Associated Press (04.07.12) - Tuesday, April 10, 2012
A CDC-conducted analysis of sexual violence found that 17.3
percent of Indiana high school girls reported forced sexual
intercourse, compared with a national rate of 10.5 percent.
Indiana University (IU) researchers who analyzed the findings
believe the figures may not accurately reflect the problem
since up to 50 percent of sexual assaults are not reported.
Furthermore, Indiana, Mississippi, and New Mexico are the only
states that do not require law enforcement agencies to report
sexual violence to the Federal Bureau of Investigation.
A challenge is determining why the numbers are so high. "There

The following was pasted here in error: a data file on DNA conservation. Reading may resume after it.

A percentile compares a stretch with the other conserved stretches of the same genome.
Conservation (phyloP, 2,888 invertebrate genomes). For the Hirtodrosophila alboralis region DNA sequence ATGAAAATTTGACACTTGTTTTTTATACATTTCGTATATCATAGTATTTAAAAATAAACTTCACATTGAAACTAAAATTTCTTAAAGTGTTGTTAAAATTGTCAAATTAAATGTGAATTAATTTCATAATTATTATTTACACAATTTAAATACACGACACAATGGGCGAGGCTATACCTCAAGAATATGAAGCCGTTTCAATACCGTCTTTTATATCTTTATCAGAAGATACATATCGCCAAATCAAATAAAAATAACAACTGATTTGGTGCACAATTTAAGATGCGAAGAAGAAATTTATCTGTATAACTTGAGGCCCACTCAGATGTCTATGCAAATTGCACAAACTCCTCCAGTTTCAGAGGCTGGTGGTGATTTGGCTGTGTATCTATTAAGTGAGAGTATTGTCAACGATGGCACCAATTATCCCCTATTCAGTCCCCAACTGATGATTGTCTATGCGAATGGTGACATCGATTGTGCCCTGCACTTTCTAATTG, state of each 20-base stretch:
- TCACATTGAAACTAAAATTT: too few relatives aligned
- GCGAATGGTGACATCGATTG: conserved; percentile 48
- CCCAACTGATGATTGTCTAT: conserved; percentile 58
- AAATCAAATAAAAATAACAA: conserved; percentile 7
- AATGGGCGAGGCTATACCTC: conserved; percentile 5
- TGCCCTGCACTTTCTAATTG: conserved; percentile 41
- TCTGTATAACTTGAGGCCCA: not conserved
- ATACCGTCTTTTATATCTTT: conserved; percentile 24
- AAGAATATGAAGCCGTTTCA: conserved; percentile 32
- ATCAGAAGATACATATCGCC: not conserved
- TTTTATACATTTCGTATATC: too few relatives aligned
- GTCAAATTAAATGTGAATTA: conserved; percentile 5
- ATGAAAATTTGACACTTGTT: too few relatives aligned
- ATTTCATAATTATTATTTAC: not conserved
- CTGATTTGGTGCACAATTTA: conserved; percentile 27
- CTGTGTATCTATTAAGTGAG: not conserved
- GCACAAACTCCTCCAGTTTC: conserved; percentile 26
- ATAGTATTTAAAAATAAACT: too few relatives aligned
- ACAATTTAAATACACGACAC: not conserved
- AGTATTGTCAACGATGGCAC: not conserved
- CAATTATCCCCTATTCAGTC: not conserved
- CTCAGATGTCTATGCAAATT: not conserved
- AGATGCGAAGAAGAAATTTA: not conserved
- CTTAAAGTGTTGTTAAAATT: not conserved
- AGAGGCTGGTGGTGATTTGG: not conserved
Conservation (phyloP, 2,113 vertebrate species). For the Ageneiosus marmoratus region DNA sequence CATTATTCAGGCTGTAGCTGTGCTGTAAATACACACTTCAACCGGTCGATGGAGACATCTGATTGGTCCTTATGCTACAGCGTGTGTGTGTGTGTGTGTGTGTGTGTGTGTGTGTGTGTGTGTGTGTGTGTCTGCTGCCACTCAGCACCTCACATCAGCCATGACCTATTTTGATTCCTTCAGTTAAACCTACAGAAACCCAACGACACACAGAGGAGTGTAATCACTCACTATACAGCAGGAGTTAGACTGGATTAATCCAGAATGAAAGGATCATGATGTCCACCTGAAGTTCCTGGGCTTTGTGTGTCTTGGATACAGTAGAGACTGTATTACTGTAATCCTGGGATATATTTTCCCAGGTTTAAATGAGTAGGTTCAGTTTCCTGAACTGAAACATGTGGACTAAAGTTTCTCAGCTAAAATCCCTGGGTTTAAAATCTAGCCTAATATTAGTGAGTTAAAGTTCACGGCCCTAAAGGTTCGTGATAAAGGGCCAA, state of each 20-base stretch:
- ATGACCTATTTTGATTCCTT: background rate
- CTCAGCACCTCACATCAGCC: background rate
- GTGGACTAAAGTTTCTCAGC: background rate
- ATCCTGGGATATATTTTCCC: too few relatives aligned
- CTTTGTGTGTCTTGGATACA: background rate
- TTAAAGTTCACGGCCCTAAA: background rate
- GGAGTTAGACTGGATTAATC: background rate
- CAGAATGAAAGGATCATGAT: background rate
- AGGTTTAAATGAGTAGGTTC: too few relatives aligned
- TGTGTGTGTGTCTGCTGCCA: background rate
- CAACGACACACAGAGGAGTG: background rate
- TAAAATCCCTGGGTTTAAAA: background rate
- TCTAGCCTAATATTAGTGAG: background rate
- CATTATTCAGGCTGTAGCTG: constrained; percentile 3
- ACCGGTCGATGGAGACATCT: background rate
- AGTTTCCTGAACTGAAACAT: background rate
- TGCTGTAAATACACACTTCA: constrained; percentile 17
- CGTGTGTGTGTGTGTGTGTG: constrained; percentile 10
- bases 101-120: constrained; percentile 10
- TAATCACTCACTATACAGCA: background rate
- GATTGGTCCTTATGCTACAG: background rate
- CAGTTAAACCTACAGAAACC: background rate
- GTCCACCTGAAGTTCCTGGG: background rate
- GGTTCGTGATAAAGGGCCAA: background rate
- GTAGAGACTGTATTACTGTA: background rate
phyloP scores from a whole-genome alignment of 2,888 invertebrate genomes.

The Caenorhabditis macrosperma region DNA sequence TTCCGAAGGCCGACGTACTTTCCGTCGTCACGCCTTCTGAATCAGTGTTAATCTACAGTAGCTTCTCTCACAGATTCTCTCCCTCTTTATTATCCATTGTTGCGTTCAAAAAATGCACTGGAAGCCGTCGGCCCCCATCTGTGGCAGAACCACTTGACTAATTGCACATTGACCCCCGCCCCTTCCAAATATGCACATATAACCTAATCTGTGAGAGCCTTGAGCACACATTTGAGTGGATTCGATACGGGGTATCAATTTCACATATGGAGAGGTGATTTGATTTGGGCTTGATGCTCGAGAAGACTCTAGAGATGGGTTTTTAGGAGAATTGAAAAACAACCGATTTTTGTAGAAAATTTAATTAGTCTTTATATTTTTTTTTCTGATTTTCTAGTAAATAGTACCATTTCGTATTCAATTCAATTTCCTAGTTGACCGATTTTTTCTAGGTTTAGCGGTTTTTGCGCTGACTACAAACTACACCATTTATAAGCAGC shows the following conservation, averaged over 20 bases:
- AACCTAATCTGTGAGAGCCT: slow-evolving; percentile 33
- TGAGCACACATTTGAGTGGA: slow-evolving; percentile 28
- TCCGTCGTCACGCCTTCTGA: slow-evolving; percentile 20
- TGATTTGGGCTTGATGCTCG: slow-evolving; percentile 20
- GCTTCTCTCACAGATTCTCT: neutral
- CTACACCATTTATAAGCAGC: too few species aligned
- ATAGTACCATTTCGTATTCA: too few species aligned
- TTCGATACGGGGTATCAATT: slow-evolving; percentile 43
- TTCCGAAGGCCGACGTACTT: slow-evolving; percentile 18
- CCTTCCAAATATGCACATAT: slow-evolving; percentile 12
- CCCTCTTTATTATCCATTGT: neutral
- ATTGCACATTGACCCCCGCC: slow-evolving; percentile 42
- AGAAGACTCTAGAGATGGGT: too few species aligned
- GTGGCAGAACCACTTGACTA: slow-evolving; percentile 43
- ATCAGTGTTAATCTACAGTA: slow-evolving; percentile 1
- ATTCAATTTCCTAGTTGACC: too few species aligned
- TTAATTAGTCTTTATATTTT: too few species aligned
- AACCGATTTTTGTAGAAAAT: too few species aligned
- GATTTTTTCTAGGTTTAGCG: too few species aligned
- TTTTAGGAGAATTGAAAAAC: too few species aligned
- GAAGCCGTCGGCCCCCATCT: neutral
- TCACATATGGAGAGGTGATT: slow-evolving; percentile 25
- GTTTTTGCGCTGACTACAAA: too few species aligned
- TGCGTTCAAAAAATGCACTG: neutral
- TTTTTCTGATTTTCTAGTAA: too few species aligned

are other more socially conservative states, more provincial
states, certainly poorer states," said Jonathan Plucker,
director of IU's Center for Evaluation & Education Policy.
"But the data we have available to us just didn't allow us to
figure out why our figures are so bad."
Plucker and Julia Heiman, director of the Kinsey Institute for
Research in Sex, Gender and Reproduction, called for better
ways to create, track, and fund community-wide sex education
programs. Schools should develop more effective and age-
appropriate programs and boost staff training, they said.
Toby Strout, executive director of the Bloomington-based
Middle Way House, which works to end violence against women
and children, said at least 80 percent of unwanted sexual
activity involves people who know each other. "We're not
talking about people jumping out from behind the bushes," he